(Difference between revisions)
Revision as of 19:39, 12 December 2009
Includes: Australian Bittern
27-36 cm in length, 40-58 cm wingspan and 60-150 g weight.
Buff underparts, black back and crown, wings are black with a large white patch on each wing.
The female has a browner back and a buff-brown wing patch.
Africa, central and southern Europe, western and southern Asia, and Australasia.
Europe: Iceland, Norway, Sweden, Finland, Faroe Islands, The Netherlands, Belgium, Luxembourg, France, Portugal, Madeira, Spain, Ibiza, Mallorca, Canary Islands, Monaco, Switzerland, Liechtenstein, Germany, Austria, Italy, Estonia, Latvia, Lithuania, Belarus, Poland, Czechoslovakia, Slovakia, Hungary, Slovenia, Croatia, Yugoslavia, Montenegro, Serbia, Albania, Macedonia, Greece, Crete, Corfu, Malta, Bulgaria, Romania, Ukraine
Northern Africa: Morocco, Algeria, Tunisia, Libya, Egypt
Western Africa: Mauritania, Senegal, The Gambia, Guinea-Bissau, Guinea, Mali, Sierra Leone, Liberia, Ivory Coast, Ghana, Togo, Nigeria, Niger, Chad, Cameroon, Central African Republic, Equatorial Guinea, Gabon, Congo, Democratic Republic of Congo, Angola
Eastern Africa: Sudan, Eritrea, Ethiopia, Djibouti, Somalia, Kenya, Uganda, Rwanda, Burundi, Tanzania, Zanzibar, Zambia, Mozambique, Malawi
Southern Africa: Namibia, Botswana, Zimbabwe, South Africa, KwaZulu-Natal, Lesotho, Swaziland
African Islands: Cape Verde, Gulf of Guinea Islands, Sao Tome, Principe, Madagascar
Middle East: Turkey, Cyprus, Syria, Lebanon, Israel, Jordan, Saudi Arabia, Yemen, Oman, United Arab Emirates, Qatar, Bahrain, Kuwait, Iraq, Iran, Armenia, Azerbaijan, Georgia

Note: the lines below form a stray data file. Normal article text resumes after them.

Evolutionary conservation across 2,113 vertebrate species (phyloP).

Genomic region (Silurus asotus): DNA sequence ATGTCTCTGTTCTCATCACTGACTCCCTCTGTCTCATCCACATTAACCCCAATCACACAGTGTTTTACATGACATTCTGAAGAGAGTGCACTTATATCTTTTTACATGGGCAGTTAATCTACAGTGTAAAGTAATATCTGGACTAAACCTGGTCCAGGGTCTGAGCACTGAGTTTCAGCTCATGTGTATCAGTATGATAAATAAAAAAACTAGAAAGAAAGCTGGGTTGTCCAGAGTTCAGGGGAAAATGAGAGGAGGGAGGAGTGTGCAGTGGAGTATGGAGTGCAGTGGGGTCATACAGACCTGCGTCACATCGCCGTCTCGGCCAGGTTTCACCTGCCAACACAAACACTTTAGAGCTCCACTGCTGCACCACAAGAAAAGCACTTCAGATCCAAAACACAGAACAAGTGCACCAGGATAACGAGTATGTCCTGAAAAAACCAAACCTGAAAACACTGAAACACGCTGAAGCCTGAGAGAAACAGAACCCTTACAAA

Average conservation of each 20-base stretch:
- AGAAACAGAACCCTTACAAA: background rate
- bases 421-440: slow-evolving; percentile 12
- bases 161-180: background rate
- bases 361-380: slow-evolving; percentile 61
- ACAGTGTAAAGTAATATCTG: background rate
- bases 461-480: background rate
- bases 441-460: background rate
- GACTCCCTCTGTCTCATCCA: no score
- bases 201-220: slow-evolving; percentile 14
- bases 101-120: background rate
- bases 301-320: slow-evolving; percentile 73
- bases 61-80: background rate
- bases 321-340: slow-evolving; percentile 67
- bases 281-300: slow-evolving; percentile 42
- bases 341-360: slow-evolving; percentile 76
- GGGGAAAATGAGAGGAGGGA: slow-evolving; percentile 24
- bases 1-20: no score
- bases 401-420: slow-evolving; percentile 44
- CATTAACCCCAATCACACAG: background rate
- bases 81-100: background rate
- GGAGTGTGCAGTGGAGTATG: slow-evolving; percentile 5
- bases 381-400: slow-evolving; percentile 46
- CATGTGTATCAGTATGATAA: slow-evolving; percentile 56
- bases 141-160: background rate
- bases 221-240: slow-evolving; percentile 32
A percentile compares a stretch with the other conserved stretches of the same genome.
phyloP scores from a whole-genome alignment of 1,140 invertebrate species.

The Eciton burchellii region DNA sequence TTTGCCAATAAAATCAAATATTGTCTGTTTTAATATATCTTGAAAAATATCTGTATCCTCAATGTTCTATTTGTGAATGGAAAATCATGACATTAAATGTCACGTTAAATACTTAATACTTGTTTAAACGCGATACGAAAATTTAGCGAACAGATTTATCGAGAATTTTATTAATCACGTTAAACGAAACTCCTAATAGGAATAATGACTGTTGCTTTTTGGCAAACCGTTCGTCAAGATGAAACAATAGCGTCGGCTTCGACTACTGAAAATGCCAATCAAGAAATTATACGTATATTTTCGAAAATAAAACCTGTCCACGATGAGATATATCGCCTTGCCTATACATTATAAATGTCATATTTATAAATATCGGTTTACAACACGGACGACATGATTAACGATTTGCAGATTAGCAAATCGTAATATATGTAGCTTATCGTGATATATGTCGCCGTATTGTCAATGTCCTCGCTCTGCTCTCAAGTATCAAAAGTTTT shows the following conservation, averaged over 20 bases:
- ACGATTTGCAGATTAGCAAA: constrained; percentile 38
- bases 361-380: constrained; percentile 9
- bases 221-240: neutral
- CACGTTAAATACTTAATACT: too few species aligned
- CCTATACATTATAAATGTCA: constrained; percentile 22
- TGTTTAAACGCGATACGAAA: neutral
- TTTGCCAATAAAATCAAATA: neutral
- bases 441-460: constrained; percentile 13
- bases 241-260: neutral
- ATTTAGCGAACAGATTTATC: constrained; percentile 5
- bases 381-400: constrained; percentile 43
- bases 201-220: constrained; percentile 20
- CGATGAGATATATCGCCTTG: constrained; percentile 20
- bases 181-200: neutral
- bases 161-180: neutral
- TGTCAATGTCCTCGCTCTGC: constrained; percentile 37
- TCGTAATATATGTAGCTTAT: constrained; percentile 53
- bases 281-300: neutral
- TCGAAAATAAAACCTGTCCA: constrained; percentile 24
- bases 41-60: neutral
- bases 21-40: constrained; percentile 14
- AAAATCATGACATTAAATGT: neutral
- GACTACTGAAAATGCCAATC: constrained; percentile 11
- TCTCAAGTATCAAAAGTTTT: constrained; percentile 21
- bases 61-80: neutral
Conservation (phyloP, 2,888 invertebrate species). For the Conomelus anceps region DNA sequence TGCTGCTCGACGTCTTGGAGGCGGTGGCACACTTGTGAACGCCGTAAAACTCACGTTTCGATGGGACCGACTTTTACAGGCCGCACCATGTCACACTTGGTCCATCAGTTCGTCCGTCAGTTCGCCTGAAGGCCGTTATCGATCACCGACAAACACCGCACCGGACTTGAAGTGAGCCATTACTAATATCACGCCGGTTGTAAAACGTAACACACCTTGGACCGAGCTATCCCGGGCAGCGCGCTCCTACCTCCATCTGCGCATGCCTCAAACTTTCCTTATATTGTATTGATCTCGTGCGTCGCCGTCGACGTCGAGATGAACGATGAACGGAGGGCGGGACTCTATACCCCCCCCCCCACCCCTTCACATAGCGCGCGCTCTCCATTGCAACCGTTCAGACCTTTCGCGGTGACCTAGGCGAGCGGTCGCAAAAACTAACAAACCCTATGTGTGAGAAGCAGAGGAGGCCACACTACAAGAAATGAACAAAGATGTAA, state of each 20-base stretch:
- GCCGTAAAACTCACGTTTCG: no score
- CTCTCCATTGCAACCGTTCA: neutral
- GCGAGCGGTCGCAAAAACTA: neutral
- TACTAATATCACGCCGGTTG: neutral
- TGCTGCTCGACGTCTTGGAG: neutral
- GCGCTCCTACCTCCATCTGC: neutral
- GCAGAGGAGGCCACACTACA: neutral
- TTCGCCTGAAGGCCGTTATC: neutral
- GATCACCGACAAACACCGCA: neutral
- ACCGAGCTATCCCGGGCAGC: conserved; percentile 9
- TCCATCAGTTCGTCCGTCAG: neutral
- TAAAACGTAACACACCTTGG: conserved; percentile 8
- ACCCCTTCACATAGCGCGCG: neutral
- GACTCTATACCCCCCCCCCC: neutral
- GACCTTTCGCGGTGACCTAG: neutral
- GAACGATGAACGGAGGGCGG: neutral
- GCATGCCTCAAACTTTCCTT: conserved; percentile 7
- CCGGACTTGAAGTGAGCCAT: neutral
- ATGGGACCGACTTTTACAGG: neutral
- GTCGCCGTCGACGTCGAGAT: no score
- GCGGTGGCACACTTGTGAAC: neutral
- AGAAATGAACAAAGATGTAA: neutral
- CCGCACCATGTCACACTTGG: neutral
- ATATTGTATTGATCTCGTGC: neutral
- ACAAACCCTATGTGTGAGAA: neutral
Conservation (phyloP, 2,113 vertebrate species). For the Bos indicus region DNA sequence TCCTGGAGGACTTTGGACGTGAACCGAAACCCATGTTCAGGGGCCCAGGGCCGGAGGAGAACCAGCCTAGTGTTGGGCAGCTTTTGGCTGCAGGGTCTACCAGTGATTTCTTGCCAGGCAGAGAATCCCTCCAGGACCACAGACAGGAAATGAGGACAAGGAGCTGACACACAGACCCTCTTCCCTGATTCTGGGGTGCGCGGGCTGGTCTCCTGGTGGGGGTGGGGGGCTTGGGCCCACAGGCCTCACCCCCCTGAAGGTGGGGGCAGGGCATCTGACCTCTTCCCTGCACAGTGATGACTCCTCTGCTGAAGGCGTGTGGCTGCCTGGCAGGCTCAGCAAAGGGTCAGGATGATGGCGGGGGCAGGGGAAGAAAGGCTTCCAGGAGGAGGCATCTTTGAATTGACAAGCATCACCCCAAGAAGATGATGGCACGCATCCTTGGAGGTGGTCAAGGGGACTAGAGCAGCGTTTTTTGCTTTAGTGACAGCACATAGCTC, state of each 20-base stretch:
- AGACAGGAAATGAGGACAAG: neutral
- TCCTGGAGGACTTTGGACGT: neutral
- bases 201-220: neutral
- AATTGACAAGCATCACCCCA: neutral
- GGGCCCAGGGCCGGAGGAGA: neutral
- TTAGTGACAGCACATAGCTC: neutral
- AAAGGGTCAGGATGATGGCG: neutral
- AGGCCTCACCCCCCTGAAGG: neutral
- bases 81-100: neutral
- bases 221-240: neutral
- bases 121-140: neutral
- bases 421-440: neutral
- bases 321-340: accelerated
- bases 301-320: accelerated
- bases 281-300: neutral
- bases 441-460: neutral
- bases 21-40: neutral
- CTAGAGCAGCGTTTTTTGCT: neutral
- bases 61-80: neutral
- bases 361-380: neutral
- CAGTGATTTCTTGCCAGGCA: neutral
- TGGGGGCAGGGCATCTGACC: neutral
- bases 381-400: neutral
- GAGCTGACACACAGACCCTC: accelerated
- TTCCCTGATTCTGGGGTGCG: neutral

Asia: Russia, Siberia, Kazakhstan, Uzbekistan, Turkmenistan, Afghanistan, Mongolia, China, Nepal, Pakistan, India, Eastern and Western Himalayas
Australasia: Papua New Guinea, New Guinea, Australia, New South Wales, Queensland, South Australia, Victoria, Western Australia, New Zealand, New Caledonia
There are four subspecies
Some authorities have considered the Australian Little Bittern a subspecies of
Black-backed Bittern, but it is currently considered a subspecies of Little Bittern by most authorities.
It nests on platforms of reeds in shrubs, and 4-8 eggs are laid.
Diet includes insects, fish and amphibians.
Listen in an external program
Clements, JF. 2008. The Clements Checklist of Birds of the World. 6th ed., with updates to December 2008. Ithaca: Cornell Univ. Press. ISBN 978-0801445019.